22 March 2023TrademarksMuireann Bolger

Jack Daniel’s showdown arrives at SCOTUS

Duo of major cases appear before top US court | Justices tackle parody, freedom of speech, artistically relevant defences and extra-territorial trademark disputes | Herrick, Feinstein | Hanson Bridgett.

The spotlight is firmly on the US Supreme Court this week as it hears oral arguments in two seminal cases that could have marked repercussions for trademark owners.

It will, finally, after months of speculation and debate, hear arguments in Jack Daniel’s high-profile dispute with a dog toy maker.

Heated debate

The hearings follow divided, and sometimes passionate, opinions throughout legal, academic and business circles. After all, SCOTUS is today tasked with delving into the mounting, and critical, tensions between the freedom of speech and expression protected under the US First Amendment and the trademark rights of brand owners.

And while it may not have grabbed as many headlines, Abitron Austria v Hetronic International heard yesterday, Tuesday March 21, is also set to have a significant impact on trademark disputes that cross international borders.

Ultimately, the Jack Daniel’s case tests the boundaries of the parody and artistically relevant defences under the First Amendment in trademark infringement and dilution disputes.

As Barry Werbin, partner at Herrick, Feinstein told WIPR, the result could be game-changing.

High stakes for brand owners

The case assesses whether VIP Products’ ‘Bad Spaniels Silly Squeaker’ toy, which looks like the famous Jack Daniel’s whiskey bottle but with alternate text reflecting light-hearted dog puns, infringes Jack Daniel’s well-known mark.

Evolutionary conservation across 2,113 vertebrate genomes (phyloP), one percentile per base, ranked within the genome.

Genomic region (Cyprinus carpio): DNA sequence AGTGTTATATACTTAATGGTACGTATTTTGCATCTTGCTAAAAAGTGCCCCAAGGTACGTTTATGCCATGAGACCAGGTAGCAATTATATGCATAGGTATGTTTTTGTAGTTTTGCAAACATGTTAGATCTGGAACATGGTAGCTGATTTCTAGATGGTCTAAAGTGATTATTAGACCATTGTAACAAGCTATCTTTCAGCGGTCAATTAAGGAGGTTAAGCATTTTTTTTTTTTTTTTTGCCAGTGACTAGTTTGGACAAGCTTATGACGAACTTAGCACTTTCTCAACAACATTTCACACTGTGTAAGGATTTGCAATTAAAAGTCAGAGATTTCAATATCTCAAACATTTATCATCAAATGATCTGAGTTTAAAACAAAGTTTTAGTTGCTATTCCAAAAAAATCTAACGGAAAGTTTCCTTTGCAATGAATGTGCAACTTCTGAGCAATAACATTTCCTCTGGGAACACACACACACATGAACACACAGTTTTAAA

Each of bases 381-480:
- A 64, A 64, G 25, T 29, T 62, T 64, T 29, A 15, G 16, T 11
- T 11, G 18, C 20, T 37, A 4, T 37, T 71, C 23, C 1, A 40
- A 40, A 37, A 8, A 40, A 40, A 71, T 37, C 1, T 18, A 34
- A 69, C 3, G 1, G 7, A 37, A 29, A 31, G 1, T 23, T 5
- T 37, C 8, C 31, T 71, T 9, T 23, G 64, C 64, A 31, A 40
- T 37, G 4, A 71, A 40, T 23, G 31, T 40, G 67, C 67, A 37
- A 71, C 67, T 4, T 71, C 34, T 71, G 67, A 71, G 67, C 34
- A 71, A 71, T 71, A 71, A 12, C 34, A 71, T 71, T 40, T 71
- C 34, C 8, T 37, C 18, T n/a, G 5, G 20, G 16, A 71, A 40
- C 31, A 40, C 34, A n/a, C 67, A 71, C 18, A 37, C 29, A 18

“Here, the defendant’s product mimics a plaintiff’s famous registered mark but on goods that are completely unrelated to the plaintiff’s goods, to create a humorous or parodic juxtaposition with the plaintiff’s mark and goods,” explains Werbin.

“Until this case arose, most federal courts had limited such heightened First Amendment protection to artistically relevant expressive works, such as films and books, but the Ninth Circuit applied the test here to a commercial toy product.”

Raffi Zerounian, partner at Hanson Bridgett is more forthright in his views concerning this shift against brand owners’ interests.

“Although many trademark attorneys may disagree on where the line should be drawn between the First Amendment and the Lanham Act, I believe that most agree that the Ninth Circuit’s decision in VIP Products upset the balance in the favour of free speech principles by an appreciable margin,” he argued.

Drawing the line

“An allegation of parody should not immunise a seller of an ordinary commercial product using a third-party trademark as its own mark.”

One key aspect of the case needs to be determined by the court, namely, whether the commercial nature of the toy (and commercial products generally) overrides the humorous nature of the goods so as to preclude a First Amendment defence.

Second, it needs to assess whether such use should be deemed ‘non-commercial’ under the federal dilution statute so as to bar a dilution claim by tarnishment.

The Supreme Court’s decision, added Werbin, will be critical in defining more clearly the types of humorous and parodic uses of others’ trademarks that should qualify for First Amendment protection in infringement and dilution cases.

“The court will likely clarify the types of ‘expressive works’ that would qualify for heightened First Amendment protection in such circumstances,” Werbin predicted.

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